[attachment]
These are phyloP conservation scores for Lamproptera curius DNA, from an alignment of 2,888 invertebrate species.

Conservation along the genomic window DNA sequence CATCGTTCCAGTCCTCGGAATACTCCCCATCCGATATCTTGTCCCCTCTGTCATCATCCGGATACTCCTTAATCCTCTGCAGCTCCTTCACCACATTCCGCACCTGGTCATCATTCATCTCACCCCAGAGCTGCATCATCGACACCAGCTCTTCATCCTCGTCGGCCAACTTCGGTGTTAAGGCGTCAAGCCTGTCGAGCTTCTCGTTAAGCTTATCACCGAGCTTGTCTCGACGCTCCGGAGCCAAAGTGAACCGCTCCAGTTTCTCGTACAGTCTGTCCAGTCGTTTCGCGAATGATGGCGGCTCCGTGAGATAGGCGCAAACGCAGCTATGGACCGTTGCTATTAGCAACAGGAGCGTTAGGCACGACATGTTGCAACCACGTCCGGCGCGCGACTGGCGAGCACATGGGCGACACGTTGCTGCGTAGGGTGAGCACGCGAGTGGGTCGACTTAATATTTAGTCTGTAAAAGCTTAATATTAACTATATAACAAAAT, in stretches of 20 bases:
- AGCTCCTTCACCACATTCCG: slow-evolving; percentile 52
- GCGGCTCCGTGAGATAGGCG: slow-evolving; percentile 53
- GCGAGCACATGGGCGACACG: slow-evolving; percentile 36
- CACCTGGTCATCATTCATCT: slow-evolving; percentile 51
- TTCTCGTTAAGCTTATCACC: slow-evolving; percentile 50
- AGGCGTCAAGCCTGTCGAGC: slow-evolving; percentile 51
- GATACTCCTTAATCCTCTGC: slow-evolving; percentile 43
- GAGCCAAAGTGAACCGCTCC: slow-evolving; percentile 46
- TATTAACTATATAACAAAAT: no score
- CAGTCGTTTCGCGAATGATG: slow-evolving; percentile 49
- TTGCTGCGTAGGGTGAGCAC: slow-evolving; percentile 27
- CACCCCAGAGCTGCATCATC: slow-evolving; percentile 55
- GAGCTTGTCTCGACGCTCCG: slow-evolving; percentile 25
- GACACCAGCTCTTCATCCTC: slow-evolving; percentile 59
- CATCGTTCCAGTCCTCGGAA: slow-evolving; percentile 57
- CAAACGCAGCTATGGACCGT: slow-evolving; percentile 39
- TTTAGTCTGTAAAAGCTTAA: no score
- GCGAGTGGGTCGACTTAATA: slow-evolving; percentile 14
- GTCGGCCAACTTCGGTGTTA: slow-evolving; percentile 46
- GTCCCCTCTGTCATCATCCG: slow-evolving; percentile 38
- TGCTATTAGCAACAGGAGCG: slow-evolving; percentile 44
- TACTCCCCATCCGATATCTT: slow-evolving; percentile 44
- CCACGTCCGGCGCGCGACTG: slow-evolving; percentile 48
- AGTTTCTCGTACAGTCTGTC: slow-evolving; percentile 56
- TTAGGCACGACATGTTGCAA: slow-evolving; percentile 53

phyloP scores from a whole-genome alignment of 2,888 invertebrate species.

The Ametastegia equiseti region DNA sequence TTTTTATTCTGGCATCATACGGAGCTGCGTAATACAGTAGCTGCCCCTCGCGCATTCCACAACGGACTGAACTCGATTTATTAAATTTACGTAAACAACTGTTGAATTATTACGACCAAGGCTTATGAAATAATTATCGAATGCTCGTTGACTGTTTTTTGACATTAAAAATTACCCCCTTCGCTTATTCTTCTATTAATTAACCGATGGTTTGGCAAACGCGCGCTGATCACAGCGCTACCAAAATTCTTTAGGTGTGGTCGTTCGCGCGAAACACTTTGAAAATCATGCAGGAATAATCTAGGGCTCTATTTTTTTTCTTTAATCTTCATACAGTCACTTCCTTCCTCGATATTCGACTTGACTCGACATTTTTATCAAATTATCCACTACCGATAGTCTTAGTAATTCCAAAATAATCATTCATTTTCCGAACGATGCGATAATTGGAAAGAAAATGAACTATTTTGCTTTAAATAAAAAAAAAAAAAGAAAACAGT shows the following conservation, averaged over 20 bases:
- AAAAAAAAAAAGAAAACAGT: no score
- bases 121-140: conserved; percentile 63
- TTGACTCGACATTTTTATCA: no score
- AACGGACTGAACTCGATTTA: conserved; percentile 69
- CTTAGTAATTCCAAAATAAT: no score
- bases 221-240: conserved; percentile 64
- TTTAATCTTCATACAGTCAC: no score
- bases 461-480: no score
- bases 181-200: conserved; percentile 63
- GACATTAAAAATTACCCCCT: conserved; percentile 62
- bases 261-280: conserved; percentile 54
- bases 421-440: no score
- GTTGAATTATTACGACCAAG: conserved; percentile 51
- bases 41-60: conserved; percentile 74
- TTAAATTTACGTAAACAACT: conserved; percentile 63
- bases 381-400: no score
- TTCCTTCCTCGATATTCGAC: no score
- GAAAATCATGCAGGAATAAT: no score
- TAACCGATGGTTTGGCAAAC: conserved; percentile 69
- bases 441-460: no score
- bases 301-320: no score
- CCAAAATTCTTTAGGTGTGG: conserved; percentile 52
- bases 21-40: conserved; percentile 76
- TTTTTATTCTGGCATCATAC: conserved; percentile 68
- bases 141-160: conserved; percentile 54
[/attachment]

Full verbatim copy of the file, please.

These are phyloP conservation scores for Lamproptera curius DNA, from an alignment of 2,888 invertebrate species.

Conservation along the genomic window DNA sequence CATCGTTCCAGTCCTCGGAATACTCCCCATCCGATATCTTGTCCCCTCTGTCATCATCCGGATACTCCTTAATCCTCTGCAGCTCCTTCACCACATTCCGCACCTGGTCATCATTCATCTCACCCCAGAGCTGCATCATCGACACCAGCTCTTCATCCTCGTCGGCCAACTTCGGTGTTAAGGCGTCAAGCCTGTCGAGCTTCTCGTTAAGCTTATCACCGAGCTTGTCTCGACGCTCCGGAGCCAAAGTGAACCGCTCCAGTTTCTCGTACAGTCTGTCCAGTCGTTTCGCGAATGATGGCGGCTCCGTGAGATAGGCGCAAACGCAGCTATGGACCGTTGCTATTAGCAACAGGAGCGTTAGGCACGACATGTTGCAACCACGTCCGGCGCGCGACTGGCGAGCACATGGGCGACACGTTGCTGCGTAGGGTGAGCACGCGAGTGGGTCGACTTAATATTTAGTCTGTAAAAGCTTAATATTAACTATATAACAAAAT, in stretches of 20 bases:
- AGCTCCTTCACCACATTCCG: slow-evolving; percentile 52
- GCGGCTCCGTGAGATAGGCG: slow-evolving; percentile 53
- GCGAGCACATGGGCGACACG: slow-evolving; percentile 36
- CACCTGGTCATCATTCATCT: slow-evolving; percentile 51
- TTCTCGTTAAGCTTATCACC: slow-evolving; percentile 50
- AGGCGTCAAGCCTGTCGAGC: slow-evolving; percentile 51
- GATACTCCTTAATCCTCTGC: slow-evolving; percentile 43
- GAGCCAAAGTGAACCGCTCC: slow-evolving; percentile 46
- TATTAACTATATAACAAAAT: no score
- CAGTCGTTTCGCGAATGATG: slow-evolving; percentile 49
- TTGCTGCGTAGGGTGAGCAC: slow-evolving; percentile 27
- CACCCCAGAGCTGCATCATC: slow-evolving; percentile 55
- GAGCTTGTCTCGACGCTCCG: slow-evolving; percentile 25
- GACACCAGCTCTTCATCCTC: slow-evolving; percentile 59
- CATCGTTCCAGTCCTCGGAA: slow-evolving; percentile 57
- CAAACGCAGCTATGGACCGT: slow-evolving; percentile 39
- TTTAGTCTGTAAAAGCTTAA: no score
- GCGAGTGGGTCGACTTAATA: slow-evolving; percentile 14
- GTCGGCCAACTTCGGTGTTA: slow-evolving; percentile 46
- GTCCCCTCTGTCATCATCCG: slow-evolving; percentile 38
- TGCTATTAGCAACAGGAGCG: slow-evolving; percentile 44
- TACTCCCCATCCGATATCTT: slow-evolving; percentile 44
- CCACGTCCGGCGCGCGACTG: slow-evolving; percentile 48
- AGTTTCTCGTACAGTCTGTC: slow-evolving; percentile 56
- TTAGGCACGACATGTTGCAA: slow-evolving; percentile 53

phyloP scores from a whole-genome alignment of 2,888 invertebrate species.

The Ametastegia equiseti region DNA sequence TTTTTATTCTGGCATCATACGGAGCTGCGTAATACAGTAGCTGCCCCTCGCGCATTCCACAACGGACTGAACTCGATTTATTAAATTTACGTAAACAACTGTTGAATTATTACGACCAAGGCTTATGAAATAATTATCGAATGCTCGTTGACTGTTTTTTGACATTAAAAATTACCCCCTTCGCTTATTCTTCTATTAATTAACCGATGGTTTGGCAAACGCGCGCTGATCACAGCGCTACCAAAATTCTTTAGGTGTGGTCGTTCGCGCGAAACACTTTGAAAATCATGCAGGAATAATCTAGGGCTCTATTTTTTTTCTTTAATCTTCATACAGTCACTTCCTTCCTCGATATTCGACTTGACTCGACATTTTTATCAAATTATCCACTACCGATAGTCTTAGTAATTCCAAAATAATCATTCATTTTCCGAACGATGCGATAATTGGAAAGAAAATGAACTATTTTGCTTTAAATAAAAAAAAAAAAAGAAAACAGT shows the following conservation, averaged over 20 bases:
- AAAAAAAAAAAGAAAACAGT: no score
- bases 121-140: conserved; percentile 63
- TTGACTCGACATTTTTATCA: no score
- AACGGACTGAACTCGATTTA: conserved; percentile 69
- CTTAGTAATTCCAAAATAAT: no score
- bases 221-240: conserved; percentile 64
- TTTAATCTTCATACAGTCAC: no score
- bases 461-480: no score
- bases 181-200: conserved; percentile 63
- GACATTAAAAATTACCCCCT: conserved; percentile 62
- bases 261-280: conserved; percentile 54
- bases 421-440: no score
- GTTGAATTATTACGACCAAG: conserved; percentile 51
- bases 41-60: conserved; percentile 74
- TTAAATTTACGTAAACAACT: conserved; percentile 63
- bases 381-400: no score
- TTCCTTCCTCGATATTCGAC: no score
- GAAAATCATGCAGGAATAAT: no score
- TAACCGATGGTTTGGCAAAC: conserved; percentile 69
- bases 441-460: no score
- bases 301-320: no score
- CCAAAATTCTTTAGGTGTGG: conserved; percentile 52
- bases 21-40: conserved; percentile 76
- TTTTTATTCTGGCATCATAC: conserved; percentile 68
- bases 141-160: conserved; percentile 54